EMA Publishes Winter 2010 Silver Anniversary issue of Early Music America magazine

24 Nov 2010 (SEATTLE, WA) Early Music America has published the Winter 2010 Silver Anniversary issue of its quarterly publication, Early Music America magazine.


Remembering the Birth of EMA: 25 AND COUNTING
Ben Peck, the founder of Early Music America, traces the roots of the organization, discusses its early days and ponders its future.

Excerpt: “In the 25 years since the founding of Early Music America, we have indeed accomplished a lot and discovered many, new wonderful things – music, techniques, instruments, repertories, and styles of playing. The trick now is to keep going in those same directions. All the enthusiasm, dedication, and passion of those early years needs constant refreshing, and herein may lie the biggest challenge of all.”

Early Music Leaders Reflect on a GENERATION OF CHANGE
Early Music America asked a group of established artists and administrators to assess the last 25 years and predict the future. Featured contributors include Jeanne Lamon, Bruce Haynes, Wendy Gillespie, Joel Cohen, Michael Jaffee, Nicholas McGegan, Catherine Turocy, Thomas M. Prescott, Steven Lubin, Kathleen Fay, Stephen Stubbs and Benjamin Bagby.

“We can but strive to create our place in the continuum of fellow musicians past and future, and we must never lose sight of what is important to us – sharing the music we love.” –Wendy Gillespie

“Our calling, in order to fend off everything negative and contrary in the world around us, is to provoke delight, and this we strive to do whether or not we manage to end in wisdom." –Joel Cohen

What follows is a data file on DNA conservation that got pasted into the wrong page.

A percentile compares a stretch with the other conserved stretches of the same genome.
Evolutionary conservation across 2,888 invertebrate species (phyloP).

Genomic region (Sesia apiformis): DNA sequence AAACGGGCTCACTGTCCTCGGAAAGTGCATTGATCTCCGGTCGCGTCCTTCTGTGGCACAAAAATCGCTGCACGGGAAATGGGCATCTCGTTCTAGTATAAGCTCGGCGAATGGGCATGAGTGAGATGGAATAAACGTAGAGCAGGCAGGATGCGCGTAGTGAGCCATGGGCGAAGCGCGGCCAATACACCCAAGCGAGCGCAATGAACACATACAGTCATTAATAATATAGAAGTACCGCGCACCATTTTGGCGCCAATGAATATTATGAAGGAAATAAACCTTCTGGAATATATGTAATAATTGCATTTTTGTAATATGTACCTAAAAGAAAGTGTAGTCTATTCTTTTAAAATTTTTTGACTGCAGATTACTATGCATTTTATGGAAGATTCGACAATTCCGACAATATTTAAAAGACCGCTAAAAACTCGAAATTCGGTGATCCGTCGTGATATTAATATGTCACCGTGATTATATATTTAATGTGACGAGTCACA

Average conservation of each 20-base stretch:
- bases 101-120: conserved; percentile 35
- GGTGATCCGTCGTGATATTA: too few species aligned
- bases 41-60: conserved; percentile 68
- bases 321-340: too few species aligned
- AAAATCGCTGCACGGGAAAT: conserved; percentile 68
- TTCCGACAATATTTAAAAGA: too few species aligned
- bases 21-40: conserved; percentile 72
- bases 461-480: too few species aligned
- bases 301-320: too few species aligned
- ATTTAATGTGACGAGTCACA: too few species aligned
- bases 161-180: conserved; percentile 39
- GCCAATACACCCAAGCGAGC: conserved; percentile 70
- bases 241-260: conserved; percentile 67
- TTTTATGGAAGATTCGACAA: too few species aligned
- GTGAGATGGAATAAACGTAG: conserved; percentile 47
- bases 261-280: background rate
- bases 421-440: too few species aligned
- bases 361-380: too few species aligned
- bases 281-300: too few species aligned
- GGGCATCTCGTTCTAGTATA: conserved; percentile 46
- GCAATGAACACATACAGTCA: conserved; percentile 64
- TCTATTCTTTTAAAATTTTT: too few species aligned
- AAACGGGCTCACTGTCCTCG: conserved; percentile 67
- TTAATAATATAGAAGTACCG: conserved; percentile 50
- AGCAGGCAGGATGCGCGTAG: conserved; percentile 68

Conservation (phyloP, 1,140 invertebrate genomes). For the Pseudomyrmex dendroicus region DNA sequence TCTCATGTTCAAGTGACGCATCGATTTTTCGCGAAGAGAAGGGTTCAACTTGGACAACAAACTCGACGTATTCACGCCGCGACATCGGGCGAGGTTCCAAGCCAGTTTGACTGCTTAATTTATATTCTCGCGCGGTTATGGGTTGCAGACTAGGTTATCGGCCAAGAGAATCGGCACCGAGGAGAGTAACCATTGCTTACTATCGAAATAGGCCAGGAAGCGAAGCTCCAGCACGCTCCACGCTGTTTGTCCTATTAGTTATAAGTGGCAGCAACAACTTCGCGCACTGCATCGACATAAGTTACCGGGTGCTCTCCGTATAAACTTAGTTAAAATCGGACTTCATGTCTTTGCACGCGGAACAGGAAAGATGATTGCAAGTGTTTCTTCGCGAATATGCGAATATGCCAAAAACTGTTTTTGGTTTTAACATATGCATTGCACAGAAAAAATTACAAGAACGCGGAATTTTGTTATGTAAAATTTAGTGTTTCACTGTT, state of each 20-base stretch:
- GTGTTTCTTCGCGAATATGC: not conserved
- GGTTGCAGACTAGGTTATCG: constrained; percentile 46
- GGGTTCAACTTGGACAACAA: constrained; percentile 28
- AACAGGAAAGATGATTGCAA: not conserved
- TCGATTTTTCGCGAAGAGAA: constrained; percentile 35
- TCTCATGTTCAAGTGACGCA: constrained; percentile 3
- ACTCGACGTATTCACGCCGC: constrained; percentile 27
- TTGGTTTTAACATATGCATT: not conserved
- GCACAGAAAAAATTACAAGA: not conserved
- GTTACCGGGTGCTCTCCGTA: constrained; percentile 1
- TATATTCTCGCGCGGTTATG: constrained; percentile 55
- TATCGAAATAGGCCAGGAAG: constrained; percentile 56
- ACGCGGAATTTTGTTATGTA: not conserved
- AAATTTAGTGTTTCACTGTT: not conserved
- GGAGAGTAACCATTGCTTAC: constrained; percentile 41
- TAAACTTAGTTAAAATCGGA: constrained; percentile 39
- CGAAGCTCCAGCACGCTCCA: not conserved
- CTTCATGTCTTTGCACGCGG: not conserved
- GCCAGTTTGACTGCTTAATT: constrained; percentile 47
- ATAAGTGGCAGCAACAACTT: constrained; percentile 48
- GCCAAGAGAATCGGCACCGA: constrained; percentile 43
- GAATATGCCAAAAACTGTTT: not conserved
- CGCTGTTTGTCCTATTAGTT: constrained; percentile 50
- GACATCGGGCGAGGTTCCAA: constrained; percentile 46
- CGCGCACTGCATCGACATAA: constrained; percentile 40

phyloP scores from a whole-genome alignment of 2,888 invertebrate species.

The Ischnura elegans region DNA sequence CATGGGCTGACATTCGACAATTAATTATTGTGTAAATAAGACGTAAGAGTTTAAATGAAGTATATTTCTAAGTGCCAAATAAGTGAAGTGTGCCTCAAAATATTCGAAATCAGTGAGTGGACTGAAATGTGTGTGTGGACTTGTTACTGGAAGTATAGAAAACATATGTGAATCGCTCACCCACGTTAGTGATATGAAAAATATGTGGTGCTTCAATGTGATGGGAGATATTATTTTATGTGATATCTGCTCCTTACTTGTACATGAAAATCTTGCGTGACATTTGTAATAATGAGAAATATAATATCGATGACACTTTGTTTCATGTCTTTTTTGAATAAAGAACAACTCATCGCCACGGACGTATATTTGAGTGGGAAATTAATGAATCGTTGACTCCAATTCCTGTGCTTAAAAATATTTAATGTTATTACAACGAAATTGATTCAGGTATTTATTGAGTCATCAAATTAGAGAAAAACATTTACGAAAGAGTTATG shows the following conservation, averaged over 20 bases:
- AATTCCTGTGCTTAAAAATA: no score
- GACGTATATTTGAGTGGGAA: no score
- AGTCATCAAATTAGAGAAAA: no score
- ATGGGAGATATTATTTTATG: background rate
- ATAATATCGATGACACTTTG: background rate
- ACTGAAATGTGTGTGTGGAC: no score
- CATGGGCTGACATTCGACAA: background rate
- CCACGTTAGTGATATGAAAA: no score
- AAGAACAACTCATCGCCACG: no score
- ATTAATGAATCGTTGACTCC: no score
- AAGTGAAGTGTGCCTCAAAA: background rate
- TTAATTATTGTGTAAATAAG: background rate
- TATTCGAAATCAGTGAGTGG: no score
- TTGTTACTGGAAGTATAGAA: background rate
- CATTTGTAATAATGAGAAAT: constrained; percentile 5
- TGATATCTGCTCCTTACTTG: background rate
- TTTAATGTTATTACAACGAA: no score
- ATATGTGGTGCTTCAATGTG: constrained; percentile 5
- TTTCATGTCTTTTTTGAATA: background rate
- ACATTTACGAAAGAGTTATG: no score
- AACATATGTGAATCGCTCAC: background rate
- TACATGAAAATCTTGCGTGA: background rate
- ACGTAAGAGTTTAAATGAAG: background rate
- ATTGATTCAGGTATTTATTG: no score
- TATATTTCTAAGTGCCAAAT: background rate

Young Early Music Performers LOOK AHEAD
Heidi Waleson explores what the future holds for the early music field’s talented young professionals.

Excerpt: “Yulia Van Doren, inspired by jazz musicians, certainly isn’t sitting back. She thinks that early music will become wilder, that it will ‘become standard practice to ornament on the spot. ‘I’m not interested in being a museum’, she says. ‘We have 21st century ears. We young performers have this amazing wealth of knowledge, unearthed by the first generations of early music scholars and performers. Now it’s our job to continue it and make it personal.’”

Also in this issue:
Early Music America Turns 25 by Maria Coldwell
25th Anniversary Compendium including EMA Competition Winners, Scholarship Programs, 25th Anniversary Celebration Concerts and more
Profile: NY Polyphony by Craig Zeichner
Plus Recording Reviews, Book Reviews, and Sound Bytes (news from the field).

About Early Music America
Early Music America serves and strengthens the early music community in North America and raises public awareness of early music. EMA was founded in 1985 and provides its 3,000 members with publications, advocacy, and technical support. EMA publishes the quarterly magazine Early Music America. “Early music” includes western music from the Medieval, Renaissance, Baroque, and Classical periods, performed on period instruments in historically-informed styles. For more information, contact Early Music America at 206-720-6270 or 888-SACKBUT

Patrick Nugent, Publicity Director
206-720-6270; fax 206-720-6290